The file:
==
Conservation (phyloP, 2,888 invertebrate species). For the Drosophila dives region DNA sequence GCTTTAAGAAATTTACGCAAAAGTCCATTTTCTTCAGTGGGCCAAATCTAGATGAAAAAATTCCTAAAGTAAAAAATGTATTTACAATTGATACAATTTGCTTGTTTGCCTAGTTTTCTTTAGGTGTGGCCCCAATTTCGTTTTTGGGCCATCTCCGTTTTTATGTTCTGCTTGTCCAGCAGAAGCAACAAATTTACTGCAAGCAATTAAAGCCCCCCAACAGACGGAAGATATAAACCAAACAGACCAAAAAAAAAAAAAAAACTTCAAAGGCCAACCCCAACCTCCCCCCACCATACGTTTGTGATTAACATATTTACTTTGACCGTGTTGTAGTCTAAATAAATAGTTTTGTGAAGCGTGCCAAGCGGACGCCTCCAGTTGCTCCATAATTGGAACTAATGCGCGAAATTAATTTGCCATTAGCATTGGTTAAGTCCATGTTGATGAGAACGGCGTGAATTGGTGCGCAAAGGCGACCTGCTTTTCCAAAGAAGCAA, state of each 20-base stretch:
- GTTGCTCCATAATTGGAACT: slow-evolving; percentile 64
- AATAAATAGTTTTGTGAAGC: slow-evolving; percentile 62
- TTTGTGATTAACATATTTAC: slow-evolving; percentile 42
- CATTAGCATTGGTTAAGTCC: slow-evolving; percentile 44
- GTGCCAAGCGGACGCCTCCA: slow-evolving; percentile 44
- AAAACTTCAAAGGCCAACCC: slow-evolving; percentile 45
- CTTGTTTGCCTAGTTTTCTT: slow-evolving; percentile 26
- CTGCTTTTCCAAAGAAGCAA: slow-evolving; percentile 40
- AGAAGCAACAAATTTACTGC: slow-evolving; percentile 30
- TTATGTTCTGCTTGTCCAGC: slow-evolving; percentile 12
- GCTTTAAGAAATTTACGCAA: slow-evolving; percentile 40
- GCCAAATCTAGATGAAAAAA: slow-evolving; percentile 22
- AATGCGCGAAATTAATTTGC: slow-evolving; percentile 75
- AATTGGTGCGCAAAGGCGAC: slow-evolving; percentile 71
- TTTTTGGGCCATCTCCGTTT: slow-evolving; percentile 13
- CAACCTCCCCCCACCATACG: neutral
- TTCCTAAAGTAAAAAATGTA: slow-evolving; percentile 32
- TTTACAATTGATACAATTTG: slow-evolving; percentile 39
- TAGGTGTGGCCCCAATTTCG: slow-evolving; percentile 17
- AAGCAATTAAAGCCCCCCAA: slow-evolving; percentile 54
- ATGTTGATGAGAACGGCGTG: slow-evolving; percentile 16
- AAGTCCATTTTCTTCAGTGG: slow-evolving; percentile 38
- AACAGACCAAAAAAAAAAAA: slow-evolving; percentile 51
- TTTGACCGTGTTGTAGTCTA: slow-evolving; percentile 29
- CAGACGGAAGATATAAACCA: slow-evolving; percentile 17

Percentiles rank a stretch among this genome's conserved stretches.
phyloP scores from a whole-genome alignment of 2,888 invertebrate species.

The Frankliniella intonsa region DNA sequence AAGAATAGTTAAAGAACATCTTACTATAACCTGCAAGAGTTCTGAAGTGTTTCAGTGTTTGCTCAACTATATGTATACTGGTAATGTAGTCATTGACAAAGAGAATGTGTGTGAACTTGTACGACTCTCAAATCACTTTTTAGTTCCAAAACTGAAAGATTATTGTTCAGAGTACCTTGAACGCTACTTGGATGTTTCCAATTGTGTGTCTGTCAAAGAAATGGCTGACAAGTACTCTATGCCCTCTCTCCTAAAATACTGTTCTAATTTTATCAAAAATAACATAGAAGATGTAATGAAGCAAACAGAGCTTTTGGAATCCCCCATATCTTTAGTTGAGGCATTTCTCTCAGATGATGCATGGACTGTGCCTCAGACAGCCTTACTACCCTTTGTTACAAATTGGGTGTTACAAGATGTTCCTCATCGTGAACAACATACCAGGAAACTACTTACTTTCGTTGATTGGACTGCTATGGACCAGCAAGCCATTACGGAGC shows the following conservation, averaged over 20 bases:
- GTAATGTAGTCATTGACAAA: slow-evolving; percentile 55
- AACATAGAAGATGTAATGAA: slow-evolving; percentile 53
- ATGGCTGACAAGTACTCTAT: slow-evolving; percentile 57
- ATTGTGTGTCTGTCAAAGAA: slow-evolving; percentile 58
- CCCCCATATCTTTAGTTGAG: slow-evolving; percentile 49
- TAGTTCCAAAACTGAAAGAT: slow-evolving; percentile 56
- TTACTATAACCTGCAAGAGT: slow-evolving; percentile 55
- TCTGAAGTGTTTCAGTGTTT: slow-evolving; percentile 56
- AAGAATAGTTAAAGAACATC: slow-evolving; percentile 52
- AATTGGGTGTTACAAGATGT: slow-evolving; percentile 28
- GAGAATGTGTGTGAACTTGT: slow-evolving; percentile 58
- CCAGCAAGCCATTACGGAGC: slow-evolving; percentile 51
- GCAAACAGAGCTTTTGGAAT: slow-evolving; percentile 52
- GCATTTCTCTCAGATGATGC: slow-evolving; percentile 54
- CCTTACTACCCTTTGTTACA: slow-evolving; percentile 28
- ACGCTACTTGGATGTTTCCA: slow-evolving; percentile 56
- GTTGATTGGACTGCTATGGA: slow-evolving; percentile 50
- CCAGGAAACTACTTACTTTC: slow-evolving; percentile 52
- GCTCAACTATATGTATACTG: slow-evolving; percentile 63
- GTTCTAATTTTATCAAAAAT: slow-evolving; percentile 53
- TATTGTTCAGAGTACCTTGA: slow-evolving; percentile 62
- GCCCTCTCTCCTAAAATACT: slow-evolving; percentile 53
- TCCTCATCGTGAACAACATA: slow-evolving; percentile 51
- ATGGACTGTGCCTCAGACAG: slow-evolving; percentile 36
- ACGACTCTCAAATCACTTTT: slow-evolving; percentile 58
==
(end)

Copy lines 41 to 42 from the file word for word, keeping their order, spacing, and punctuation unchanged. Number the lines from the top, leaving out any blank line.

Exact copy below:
- CCAGCAAGCCATTACGGAGC: slow-evolving; percentile 51
- GCAAACAGAGCTTTTGGAAT: slow-evolving; percentile 52